Right up until the last few weeks it was just about possible to see Vladimir Putin as someone determined to restore a sense of Russian power and greatness but to pursue this aim through absorbing territories bordering Russia with Russian-speaking majorities rather than invading countries opposed to his rule. Past incursions included two small parts of Georgia and then the Crimea plus the Russian majority parts of the Donbas industrial region of the Ukraine. All of these were welcomed, indeed promoted, by majority local populations. In Crimea the majority for absorption into Russia was 96%. This week’s recognition of the Donetsk and Luhansk breakaway areas was met in those areas with jubilant fireworks and Russian flags. Putin’s apparent anxieties about Russian security could be viewed in light of his personal history, with a brother dying of diphtheria in the siege of Leningrad and three family members dying in the terrible circumstances of the eastern front in WW2.
Each of Putin’s earlier incursions was opposed by the western world but with limited determination since the west has an inconsistent approach to regions breaking away from their national state. Scotland or Northern Ireland are fine to go if they wish, but Catalonia must stay part of Spain, Turkish Cyprus goes unrecognised but Kosova can detach itself from Serbia. Kashmir remains part of India against the wishes of its population without much interest in the west. The general principle seems to be to back states which oppose secession by regional minorities and certainly to oppose the secession of regions into states perceived as actual or potential enemies, whether Russia, Serbia or Turkey.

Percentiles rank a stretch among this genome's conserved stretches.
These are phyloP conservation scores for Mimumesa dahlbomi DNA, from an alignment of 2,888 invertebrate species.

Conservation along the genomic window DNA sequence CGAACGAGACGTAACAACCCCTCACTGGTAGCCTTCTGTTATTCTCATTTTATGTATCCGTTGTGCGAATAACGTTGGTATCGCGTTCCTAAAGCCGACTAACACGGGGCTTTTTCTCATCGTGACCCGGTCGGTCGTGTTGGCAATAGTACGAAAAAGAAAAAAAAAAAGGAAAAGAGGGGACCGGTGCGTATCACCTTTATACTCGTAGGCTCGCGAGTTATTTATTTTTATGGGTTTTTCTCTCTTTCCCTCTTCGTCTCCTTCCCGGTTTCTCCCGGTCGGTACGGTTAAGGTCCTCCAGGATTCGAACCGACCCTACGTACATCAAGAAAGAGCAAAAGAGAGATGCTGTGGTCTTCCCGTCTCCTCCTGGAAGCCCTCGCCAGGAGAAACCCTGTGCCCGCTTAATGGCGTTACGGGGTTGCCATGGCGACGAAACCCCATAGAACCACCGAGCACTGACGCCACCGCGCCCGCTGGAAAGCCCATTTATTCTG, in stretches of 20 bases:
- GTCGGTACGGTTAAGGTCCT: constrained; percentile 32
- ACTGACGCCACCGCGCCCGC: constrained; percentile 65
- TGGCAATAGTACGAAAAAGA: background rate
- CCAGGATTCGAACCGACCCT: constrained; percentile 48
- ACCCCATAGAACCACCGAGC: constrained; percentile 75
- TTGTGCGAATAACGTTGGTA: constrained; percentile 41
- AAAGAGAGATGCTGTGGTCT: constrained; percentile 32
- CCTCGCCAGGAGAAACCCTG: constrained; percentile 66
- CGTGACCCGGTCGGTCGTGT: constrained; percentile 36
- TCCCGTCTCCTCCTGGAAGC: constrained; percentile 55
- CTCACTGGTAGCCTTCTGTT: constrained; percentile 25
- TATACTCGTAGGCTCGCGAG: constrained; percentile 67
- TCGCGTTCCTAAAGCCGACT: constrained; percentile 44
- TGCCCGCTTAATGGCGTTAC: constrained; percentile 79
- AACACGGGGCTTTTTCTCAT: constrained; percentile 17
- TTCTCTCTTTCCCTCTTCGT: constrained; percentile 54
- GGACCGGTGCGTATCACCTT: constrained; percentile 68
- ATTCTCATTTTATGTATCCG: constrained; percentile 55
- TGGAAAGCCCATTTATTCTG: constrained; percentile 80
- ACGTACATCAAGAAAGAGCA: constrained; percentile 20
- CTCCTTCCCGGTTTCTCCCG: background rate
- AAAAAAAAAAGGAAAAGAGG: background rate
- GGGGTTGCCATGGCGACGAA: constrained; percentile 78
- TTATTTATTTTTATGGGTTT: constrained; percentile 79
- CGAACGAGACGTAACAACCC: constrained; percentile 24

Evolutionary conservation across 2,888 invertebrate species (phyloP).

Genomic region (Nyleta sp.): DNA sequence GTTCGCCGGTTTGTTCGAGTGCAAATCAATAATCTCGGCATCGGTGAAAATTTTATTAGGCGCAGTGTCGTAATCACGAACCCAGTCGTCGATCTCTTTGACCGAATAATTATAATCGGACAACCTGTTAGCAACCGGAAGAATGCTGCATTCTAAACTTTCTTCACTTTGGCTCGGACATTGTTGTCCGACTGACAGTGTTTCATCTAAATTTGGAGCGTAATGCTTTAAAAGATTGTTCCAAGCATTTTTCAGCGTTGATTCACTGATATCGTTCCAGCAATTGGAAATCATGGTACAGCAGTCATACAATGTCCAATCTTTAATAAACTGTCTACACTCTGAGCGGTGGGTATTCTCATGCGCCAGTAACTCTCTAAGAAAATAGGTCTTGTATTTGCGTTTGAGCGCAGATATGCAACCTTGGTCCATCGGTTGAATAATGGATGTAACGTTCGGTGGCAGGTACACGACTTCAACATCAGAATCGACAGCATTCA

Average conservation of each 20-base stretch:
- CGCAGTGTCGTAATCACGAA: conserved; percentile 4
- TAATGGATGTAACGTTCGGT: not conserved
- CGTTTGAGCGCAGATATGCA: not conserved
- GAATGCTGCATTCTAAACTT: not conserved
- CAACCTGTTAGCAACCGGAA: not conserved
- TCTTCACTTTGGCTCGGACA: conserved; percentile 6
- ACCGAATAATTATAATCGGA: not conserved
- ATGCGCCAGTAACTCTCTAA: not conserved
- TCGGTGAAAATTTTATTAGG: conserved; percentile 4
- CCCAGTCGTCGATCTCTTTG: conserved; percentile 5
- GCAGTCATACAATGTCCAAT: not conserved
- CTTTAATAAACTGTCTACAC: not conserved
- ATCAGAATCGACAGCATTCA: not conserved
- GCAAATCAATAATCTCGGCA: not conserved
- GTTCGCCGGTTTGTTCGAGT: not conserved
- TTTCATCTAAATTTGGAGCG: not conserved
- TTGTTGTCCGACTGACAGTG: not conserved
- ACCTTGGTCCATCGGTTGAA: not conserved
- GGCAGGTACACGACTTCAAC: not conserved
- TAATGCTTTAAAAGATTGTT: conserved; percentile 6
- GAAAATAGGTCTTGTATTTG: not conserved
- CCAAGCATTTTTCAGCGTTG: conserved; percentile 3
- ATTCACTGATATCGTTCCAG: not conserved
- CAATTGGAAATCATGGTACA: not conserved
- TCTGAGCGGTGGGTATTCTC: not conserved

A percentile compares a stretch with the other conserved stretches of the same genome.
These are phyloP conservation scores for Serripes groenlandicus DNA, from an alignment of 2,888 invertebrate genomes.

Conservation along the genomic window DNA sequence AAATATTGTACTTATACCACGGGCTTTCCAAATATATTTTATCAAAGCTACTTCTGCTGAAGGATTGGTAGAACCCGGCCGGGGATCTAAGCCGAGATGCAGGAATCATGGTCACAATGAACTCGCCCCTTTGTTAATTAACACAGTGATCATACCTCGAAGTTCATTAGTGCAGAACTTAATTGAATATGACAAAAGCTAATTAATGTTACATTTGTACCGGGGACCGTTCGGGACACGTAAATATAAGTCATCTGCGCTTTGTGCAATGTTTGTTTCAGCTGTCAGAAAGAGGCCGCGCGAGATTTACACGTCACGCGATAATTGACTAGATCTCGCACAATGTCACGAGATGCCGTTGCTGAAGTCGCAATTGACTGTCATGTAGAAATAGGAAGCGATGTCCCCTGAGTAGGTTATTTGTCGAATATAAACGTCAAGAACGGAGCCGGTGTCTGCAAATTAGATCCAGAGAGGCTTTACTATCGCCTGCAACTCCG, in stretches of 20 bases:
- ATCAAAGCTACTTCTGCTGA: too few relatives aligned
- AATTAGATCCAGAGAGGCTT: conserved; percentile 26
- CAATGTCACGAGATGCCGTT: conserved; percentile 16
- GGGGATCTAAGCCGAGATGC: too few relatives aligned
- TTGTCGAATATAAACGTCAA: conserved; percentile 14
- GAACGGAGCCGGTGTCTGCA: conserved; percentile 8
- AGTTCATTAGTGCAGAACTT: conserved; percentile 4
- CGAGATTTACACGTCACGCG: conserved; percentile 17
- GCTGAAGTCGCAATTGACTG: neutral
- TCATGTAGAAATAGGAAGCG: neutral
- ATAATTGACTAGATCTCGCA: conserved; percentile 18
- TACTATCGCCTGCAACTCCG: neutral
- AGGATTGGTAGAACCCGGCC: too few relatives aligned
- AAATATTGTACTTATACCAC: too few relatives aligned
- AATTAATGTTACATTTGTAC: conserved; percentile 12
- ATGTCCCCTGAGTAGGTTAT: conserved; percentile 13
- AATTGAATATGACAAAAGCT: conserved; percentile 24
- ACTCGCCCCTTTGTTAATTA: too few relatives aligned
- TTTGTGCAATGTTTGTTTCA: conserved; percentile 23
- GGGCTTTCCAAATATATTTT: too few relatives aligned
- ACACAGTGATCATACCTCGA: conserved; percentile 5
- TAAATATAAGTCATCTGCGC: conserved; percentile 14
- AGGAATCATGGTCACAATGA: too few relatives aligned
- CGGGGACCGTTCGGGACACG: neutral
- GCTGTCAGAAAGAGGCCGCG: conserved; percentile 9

On this view of Putin’s ambitions, it would have been sensible for Ukraine to make arrangements for a sucessionist referendum in the Donbas soon after the coup installed a pro-western government in Kyiv in 2014, and for the west to accept the wishes of the Crimean and Donbas majorities. Clarity on Ukrainian neutrality would also have been wise. However, in light of the unprovoked and utterly indefensible invasion of the Ukraine it is obvious that such compromise measures would have made no difference to Putin. His rambling, and deluded speech in Moscow with its distorted view of history, made it clear that he does not recognize any Ukrainian right to independence and that his ambition is to restore the pre-1990 boundaries of Russia.
After Feb 24th the world looks very different and much more dangerous. There is now an aggressive and not fully rational dictator on the loose and we cannot be sure where his ambitions will end. As Robert Tombs writes on this site today, aggressors have to make assumptions about their opponents and as in 1914 or 1938 these can easily be wrong. If Putin has calculated that the west is too dissolute to mount much opposition to his ambitions, this will surely prove wrong if he attempts further expansion. Although the west has made it clear that it will not put boots on the ground in Ukraine, Russia now presents a clear and present danger. NATO will now have to be strengthened and its members will need to refresh their vows on article 5 of the NATO treaty. Dependence on Russian oil, gas and minerals will have to be reduced. All of this will be expensive and at a time of emergence from a pandemic not to mention the earlier banking crisis. Even so it will have to be done.